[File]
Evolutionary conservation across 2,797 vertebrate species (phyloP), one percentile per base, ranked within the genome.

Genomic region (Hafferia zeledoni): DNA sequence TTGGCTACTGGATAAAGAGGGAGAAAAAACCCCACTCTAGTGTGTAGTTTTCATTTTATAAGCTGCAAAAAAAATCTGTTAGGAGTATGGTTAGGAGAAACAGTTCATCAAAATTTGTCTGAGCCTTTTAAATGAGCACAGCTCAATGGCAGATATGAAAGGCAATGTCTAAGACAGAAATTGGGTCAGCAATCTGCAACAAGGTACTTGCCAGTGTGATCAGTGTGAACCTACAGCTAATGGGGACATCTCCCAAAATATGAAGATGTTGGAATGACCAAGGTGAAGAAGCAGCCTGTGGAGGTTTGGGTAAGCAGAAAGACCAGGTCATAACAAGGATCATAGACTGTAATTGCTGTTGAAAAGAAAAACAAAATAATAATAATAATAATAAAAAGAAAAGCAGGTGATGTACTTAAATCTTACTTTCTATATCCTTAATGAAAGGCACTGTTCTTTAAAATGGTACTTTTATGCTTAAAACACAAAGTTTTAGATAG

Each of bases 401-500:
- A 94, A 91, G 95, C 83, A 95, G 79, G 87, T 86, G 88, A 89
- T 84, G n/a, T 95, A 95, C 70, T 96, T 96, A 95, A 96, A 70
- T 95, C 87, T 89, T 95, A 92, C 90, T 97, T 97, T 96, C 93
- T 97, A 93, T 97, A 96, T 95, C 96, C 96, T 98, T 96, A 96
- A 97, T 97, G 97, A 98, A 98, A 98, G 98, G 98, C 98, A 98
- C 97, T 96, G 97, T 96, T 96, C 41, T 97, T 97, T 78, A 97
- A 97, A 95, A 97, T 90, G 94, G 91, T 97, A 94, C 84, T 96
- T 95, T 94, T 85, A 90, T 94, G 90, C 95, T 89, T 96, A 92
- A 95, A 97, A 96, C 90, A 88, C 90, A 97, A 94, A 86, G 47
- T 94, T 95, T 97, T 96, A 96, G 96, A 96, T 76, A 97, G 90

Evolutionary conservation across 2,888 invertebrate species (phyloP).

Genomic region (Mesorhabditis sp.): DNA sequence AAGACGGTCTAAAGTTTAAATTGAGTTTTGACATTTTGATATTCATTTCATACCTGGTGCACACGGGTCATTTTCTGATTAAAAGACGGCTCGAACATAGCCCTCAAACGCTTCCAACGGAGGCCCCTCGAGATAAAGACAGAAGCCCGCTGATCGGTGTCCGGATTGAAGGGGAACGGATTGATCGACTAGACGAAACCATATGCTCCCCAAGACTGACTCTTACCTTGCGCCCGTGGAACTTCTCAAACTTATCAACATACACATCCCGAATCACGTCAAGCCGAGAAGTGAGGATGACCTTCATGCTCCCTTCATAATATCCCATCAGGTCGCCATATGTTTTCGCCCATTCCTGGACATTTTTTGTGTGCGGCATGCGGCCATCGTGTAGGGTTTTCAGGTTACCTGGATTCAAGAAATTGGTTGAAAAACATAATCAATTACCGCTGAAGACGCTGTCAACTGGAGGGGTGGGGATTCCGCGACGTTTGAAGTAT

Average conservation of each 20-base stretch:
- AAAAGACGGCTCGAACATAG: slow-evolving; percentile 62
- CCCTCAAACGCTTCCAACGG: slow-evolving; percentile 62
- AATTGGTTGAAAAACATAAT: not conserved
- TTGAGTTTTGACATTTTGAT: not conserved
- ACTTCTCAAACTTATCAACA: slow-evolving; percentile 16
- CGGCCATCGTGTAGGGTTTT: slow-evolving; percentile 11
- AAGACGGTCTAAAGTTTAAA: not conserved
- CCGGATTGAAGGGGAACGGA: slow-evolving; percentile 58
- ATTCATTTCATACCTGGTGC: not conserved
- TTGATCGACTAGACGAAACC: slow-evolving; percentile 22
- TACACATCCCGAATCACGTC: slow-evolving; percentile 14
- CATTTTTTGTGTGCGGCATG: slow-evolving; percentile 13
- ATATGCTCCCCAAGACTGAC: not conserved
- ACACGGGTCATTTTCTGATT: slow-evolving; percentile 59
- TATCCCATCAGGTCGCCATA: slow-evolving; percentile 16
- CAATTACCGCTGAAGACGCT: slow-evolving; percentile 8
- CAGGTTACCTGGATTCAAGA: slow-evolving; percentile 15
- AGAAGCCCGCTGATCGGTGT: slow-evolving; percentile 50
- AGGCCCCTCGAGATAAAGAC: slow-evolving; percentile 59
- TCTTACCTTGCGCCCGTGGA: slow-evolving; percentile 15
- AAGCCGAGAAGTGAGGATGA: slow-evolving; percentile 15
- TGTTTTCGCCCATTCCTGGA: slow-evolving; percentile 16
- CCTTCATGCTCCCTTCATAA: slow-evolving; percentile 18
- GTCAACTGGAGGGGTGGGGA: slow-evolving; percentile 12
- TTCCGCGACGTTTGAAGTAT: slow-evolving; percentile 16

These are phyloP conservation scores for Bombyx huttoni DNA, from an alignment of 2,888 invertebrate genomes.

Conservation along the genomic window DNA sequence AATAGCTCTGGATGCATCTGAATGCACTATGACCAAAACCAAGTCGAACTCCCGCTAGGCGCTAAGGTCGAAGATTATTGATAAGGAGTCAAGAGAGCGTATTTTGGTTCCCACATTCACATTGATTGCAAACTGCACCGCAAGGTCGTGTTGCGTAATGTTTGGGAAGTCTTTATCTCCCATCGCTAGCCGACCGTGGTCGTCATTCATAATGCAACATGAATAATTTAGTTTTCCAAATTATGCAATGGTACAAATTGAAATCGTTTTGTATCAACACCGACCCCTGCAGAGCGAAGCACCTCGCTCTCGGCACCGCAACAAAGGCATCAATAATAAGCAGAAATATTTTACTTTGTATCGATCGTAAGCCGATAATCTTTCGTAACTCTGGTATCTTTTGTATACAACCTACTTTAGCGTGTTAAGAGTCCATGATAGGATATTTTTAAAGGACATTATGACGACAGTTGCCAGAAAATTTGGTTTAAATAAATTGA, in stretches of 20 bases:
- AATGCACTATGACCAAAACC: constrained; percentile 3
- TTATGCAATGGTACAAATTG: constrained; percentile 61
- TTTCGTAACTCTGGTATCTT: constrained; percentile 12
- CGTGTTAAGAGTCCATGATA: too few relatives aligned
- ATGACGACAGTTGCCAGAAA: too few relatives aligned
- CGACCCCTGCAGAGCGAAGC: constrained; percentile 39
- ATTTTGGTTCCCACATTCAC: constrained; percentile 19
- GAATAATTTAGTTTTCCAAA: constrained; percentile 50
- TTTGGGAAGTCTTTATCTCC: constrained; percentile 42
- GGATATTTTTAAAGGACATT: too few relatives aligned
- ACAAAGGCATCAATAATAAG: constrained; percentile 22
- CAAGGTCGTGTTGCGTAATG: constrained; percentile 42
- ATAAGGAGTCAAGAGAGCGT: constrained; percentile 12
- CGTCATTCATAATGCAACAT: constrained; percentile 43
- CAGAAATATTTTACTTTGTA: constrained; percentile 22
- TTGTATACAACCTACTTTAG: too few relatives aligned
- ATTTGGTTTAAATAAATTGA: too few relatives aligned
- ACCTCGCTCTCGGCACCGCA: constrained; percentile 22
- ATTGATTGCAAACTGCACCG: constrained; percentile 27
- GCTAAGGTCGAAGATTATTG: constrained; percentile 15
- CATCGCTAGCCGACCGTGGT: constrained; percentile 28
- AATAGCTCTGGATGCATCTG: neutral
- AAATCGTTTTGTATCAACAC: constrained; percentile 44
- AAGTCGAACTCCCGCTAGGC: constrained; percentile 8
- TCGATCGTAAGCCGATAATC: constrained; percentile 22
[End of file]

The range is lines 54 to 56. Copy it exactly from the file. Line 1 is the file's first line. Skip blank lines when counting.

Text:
- ACAAAGGCATCAATAATAAG: constrained; percentile 22
- CAAGGTCGTGTTGCGTAATG: constrained; percentile 42
- ATAAGGAGTCAAGAGAGCGT: constrained; percentile 12